Is there anything like the “first mover advantage”? This phrase has been discussed zillion times across boardrooms all over the world, but nobody knows what the real answer is. There have been times when the person entering first was able to create sort of monopoly. Whereas, in other cases, companies entering second had a bigger advantage. I am not sure which one is better but one thing I am pretty confident about is that thorough knowledge and preparation can nullify the importance of this phrase. As we saw in Nestlé’s case that the same strategy paid well when the company had done thorough research and brainstorming before putting its foot forward.
Following are the key learning’s from this case-
1). Value and strategy for Contadina pasta: For entering the pasta market, company acquired Lambert’s to make a quick fire entry. It provided it with a product, which has been tested and tried over the years. And then the different strategies of changed name – to make it sound authentic, distribution network – use of brokers for quick entry, bundling – for better quality control and Bases 2 – for thorough market survey helped the company beat its competitors in every way. The thorough analysis helped the company give better results than even its own expectations.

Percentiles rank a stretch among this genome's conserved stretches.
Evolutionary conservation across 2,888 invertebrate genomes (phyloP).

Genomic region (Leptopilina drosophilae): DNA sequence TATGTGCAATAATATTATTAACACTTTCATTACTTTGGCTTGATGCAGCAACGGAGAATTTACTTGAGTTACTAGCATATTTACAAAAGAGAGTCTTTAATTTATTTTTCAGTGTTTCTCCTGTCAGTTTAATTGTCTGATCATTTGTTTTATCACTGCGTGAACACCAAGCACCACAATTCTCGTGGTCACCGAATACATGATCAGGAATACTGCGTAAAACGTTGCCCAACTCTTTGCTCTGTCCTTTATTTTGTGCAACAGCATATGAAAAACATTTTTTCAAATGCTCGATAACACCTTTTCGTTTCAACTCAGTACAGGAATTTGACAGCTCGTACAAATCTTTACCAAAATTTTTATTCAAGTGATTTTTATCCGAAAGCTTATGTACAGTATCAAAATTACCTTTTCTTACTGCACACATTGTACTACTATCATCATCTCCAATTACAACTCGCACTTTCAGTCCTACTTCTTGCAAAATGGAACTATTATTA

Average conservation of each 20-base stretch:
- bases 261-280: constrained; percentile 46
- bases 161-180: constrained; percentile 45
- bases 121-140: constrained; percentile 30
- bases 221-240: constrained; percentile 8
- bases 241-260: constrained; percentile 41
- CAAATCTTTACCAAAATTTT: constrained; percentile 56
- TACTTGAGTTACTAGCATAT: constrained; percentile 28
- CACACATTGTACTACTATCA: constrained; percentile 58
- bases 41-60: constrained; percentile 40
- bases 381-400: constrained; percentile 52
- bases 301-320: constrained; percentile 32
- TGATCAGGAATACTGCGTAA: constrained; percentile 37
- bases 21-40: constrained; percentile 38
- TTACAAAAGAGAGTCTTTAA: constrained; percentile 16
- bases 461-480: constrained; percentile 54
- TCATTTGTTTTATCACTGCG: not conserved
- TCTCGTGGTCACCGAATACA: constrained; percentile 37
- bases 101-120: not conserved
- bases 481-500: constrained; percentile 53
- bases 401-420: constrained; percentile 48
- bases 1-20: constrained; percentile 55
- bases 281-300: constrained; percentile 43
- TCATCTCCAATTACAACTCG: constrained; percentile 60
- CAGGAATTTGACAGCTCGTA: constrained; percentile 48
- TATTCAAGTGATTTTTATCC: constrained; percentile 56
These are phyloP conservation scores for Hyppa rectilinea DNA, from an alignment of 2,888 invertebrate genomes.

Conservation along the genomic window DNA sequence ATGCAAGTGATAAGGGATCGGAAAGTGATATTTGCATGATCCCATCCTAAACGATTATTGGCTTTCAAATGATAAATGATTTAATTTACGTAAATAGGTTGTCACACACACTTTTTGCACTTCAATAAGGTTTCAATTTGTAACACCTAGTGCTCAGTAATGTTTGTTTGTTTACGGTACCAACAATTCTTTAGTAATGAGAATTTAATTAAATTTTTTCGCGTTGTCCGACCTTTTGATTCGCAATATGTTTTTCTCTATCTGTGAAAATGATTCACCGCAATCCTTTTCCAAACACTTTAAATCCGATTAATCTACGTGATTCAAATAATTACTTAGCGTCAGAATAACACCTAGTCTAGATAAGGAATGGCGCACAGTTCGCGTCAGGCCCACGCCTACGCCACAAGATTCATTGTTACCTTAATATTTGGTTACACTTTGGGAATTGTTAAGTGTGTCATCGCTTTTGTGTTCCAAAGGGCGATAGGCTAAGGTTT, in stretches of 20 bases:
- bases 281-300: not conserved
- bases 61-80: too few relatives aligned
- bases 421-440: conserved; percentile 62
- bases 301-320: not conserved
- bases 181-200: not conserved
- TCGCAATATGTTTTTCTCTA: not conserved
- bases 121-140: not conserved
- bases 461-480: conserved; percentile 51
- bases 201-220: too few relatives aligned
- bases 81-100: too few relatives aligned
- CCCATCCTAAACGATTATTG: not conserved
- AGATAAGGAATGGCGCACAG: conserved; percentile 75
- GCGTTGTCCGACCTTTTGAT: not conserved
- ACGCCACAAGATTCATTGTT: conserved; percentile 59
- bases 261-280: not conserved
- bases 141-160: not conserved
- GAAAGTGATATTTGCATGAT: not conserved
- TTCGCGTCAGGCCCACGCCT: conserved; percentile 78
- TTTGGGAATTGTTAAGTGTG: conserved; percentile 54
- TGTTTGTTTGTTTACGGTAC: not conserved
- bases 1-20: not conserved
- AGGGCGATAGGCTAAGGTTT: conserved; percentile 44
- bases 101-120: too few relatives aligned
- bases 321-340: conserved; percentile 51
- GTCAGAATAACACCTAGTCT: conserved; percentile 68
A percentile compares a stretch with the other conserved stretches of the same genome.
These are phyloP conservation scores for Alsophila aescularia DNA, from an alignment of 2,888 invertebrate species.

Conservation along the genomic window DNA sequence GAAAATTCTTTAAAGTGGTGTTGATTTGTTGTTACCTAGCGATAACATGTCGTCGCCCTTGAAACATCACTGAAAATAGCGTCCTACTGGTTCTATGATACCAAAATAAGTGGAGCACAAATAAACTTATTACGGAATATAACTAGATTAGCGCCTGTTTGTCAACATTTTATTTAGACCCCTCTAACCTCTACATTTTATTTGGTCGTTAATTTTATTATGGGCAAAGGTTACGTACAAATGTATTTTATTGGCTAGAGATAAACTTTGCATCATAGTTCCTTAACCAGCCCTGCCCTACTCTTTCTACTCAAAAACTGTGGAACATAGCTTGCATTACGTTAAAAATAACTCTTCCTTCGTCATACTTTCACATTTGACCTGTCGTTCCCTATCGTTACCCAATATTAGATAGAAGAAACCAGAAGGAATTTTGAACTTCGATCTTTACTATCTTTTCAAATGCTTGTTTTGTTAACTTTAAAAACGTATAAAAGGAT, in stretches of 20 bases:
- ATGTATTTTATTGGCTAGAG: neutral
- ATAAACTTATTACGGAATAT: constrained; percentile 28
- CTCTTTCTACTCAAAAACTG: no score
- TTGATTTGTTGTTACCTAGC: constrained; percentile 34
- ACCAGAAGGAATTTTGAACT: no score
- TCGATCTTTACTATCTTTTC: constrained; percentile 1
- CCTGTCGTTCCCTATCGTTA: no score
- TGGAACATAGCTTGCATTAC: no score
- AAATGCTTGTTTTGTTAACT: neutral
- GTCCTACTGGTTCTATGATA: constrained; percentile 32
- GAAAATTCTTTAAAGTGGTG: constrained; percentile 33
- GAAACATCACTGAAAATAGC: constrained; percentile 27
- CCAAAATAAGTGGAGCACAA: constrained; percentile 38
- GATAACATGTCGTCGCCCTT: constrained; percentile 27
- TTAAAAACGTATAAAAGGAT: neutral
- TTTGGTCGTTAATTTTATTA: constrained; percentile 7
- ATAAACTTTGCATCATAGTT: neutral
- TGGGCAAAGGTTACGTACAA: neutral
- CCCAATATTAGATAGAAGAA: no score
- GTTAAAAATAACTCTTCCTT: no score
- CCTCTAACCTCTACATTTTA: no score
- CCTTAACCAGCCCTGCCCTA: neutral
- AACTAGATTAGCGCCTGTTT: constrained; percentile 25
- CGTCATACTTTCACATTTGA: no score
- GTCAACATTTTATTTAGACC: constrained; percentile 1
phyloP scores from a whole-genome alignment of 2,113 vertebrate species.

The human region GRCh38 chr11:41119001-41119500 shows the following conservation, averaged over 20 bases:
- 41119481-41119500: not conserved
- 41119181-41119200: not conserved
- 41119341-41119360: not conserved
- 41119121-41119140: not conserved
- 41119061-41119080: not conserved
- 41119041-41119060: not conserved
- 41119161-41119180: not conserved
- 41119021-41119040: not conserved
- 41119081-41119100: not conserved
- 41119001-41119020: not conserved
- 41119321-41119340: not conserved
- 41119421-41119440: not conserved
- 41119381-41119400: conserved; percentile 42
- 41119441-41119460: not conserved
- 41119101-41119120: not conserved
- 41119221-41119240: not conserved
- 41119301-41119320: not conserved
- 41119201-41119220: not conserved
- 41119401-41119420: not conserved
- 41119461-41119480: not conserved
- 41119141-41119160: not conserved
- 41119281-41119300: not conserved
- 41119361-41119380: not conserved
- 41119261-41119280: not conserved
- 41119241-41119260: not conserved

2). Move into new uncharted category - Pizza : After the overwhelming success of pastas, company moved into an entirely new domain. This frozen pizza segment was not tried by anybody before, not even by the smaller companies. But riding on the success of Pasta, management made some quick decisions to make sure that they again enter the market before Kraft. However, while making quick decisions, management didn’t go at length to research everything, which cost Nestle heavily.
3). Improper positioning : The pizza was improperly positioned between the fresh pizza and frozen pizza market. Although it was not a lot better than frozen pizza but still it...